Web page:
The first set of consensus protocols that were developed tended to operate under simple adversarial assumptions. The goal was just for a predetermined set of nodes to come to an agreement by assuming an environment which had no malicious actors. This is a trivial problem and once such protocols were designed, the natural next step was to improve them. Protocols that could not handle any sort of faults or malicious actions were impractical to implement in certain settings, such as the internet. These protocols required all the participating nodes to be known ahead of time and for all of these nodes to remain online in addition to always acting honestly in order for the protocol to terminate correctly. This was impractical because if even one node went offline because of an unstable communication channel, it could prevent consensus.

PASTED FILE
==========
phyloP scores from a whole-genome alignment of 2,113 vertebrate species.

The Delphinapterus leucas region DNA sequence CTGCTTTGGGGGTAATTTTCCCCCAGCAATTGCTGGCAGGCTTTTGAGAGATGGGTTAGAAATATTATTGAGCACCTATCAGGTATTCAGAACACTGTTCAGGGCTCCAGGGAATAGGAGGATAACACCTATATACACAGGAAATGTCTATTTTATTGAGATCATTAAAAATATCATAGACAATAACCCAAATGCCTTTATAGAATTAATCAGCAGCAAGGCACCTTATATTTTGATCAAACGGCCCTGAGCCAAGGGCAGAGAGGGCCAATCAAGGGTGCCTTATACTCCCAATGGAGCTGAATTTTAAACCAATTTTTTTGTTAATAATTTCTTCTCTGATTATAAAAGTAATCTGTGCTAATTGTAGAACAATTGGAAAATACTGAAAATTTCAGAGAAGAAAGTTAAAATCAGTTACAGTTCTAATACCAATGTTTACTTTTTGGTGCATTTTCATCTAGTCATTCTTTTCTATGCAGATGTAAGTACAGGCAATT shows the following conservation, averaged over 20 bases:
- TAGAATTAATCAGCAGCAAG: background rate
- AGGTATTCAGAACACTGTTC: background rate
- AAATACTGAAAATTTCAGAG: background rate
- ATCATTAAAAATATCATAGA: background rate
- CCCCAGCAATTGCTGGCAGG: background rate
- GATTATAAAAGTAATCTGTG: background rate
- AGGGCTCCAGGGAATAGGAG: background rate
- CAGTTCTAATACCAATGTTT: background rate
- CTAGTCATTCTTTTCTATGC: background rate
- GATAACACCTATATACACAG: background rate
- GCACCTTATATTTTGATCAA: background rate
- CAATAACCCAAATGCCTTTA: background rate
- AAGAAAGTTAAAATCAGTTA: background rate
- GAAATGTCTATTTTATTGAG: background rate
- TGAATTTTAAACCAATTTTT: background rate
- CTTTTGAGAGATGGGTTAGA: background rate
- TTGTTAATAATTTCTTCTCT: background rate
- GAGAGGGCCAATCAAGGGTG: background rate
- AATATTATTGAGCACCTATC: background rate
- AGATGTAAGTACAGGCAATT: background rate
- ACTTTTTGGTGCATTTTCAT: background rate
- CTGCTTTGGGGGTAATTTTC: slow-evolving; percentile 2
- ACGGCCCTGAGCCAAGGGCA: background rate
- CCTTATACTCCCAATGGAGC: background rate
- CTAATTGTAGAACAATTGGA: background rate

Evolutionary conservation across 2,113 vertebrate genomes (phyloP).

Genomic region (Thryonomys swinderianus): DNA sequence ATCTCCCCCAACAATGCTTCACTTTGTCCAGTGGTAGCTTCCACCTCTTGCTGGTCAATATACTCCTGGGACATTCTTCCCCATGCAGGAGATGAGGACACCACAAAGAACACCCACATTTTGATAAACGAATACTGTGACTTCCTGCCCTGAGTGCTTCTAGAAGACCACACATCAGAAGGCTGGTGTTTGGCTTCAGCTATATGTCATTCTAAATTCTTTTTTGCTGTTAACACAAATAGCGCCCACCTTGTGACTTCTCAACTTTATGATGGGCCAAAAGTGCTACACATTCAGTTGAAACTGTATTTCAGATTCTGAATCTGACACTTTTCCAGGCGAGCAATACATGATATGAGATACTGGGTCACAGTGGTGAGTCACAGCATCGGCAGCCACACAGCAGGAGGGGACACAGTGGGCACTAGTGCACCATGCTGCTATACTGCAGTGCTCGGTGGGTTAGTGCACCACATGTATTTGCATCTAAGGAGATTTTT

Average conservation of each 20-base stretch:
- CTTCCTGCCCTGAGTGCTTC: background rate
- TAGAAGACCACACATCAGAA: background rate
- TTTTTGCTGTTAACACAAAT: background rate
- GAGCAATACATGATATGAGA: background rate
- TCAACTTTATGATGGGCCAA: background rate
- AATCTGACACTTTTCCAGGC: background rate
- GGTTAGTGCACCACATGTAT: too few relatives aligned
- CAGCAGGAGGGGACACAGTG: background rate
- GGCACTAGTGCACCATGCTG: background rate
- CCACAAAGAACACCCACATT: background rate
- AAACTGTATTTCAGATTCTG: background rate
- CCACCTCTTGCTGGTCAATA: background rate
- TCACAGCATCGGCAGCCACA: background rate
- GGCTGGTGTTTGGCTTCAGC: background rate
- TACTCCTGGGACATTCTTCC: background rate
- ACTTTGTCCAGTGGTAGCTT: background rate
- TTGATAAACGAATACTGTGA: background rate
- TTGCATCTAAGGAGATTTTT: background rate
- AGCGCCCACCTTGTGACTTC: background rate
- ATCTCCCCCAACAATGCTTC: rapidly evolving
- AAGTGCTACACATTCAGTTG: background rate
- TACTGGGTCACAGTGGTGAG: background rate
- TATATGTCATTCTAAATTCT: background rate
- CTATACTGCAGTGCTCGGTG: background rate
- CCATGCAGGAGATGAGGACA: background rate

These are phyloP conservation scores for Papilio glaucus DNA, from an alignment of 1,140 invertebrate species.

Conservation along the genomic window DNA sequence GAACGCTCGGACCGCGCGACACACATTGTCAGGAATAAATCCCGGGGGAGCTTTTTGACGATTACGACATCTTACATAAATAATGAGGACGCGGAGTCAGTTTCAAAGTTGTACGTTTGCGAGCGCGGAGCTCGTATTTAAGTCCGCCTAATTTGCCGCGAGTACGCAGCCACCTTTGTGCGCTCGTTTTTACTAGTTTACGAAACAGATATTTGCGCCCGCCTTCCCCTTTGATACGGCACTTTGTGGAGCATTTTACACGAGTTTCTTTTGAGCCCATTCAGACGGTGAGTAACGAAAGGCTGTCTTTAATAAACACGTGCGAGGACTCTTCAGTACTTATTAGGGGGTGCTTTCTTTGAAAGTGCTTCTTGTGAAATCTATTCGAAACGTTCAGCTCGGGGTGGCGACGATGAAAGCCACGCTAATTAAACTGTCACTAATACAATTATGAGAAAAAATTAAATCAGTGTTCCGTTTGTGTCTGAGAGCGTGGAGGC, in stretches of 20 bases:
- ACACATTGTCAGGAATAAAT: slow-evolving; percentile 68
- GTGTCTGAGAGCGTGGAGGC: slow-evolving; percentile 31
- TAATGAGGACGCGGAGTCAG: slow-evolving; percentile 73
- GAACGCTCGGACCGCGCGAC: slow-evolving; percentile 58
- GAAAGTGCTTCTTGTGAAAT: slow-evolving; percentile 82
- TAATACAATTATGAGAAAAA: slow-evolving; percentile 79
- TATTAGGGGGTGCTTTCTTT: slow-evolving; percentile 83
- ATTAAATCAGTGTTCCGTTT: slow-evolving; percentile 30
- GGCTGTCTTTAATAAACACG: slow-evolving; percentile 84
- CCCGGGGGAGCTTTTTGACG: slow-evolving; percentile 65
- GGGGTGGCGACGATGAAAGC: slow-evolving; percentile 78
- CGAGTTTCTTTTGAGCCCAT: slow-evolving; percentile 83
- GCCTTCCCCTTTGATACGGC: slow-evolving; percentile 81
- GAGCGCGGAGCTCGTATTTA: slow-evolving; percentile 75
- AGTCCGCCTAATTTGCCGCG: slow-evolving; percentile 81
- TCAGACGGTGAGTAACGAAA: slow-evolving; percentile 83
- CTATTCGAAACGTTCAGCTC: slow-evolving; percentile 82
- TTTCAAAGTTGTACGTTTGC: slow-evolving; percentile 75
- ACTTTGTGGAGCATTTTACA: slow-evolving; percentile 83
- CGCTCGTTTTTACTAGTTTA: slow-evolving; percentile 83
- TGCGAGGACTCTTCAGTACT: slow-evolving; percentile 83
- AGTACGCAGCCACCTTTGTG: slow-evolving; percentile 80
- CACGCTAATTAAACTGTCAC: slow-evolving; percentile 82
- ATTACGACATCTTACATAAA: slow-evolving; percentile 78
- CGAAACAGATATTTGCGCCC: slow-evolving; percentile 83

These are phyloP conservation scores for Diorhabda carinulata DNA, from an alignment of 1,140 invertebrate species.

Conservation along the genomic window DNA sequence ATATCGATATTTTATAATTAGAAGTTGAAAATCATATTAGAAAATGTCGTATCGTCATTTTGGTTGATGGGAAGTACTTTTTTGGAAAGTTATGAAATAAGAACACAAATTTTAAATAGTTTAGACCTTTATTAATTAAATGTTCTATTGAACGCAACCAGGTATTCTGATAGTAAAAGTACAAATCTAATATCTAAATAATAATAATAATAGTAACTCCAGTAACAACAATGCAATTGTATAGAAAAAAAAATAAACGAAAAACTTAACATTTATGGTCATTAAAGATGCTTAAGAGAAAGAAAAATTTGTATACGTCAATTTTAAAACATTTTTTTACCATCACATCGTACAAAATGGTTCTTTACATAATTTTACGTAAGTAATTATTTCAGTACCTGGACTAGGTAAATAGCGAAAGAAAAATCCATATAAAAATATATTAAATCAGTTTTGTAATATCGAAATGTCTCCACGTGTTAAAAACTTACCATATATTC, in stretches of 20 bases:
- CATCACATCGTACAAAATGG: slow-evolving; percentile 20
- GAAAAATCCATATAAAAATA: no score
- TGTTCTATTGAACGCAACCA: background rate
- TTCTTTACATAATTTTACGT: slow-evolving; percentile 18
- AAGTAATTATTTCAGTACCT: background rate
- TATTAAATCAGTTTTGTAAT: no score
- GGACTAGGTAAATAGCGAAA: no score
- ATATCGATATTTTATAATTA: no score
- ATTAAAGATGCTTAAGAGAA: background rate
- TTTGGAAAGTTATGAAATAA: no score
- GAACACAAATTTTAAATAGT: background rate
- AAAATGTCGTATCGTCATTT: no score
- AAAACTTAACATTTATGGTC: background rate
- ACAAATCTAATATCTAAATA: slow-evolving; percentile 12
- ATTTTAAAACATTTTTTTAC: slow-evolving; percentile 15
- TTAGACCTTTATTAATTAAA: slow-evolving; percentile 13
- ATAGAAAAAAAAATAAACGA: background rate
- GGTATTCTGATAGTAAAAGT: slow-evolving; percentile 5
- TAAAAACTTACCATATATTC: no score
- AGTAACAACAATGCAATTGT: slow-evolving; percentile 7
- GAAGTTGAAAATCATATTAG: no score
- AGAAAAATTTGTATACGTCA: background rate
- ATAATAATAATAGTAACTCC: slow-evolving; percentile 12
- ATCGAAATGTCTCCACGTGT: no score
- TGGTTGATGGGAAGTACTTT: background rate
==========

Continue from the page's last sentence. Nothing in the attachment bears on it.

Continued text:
Neither fiber optic cables nor the internet itself provides reliable enough communication channels. In the case of a power outage or a disconnection of a wire, the system would fail.
In order to build a system that was practically more beneficial in unstable environments, the system had to at minimum tolerate nodes going offline. It couldn’t assume that all nodes were completely honest. Thus came the earliest assumptions on what kinds of security breaches protocols can tolerate through the creation of malicious actors called adversaries.
Types of Adversaries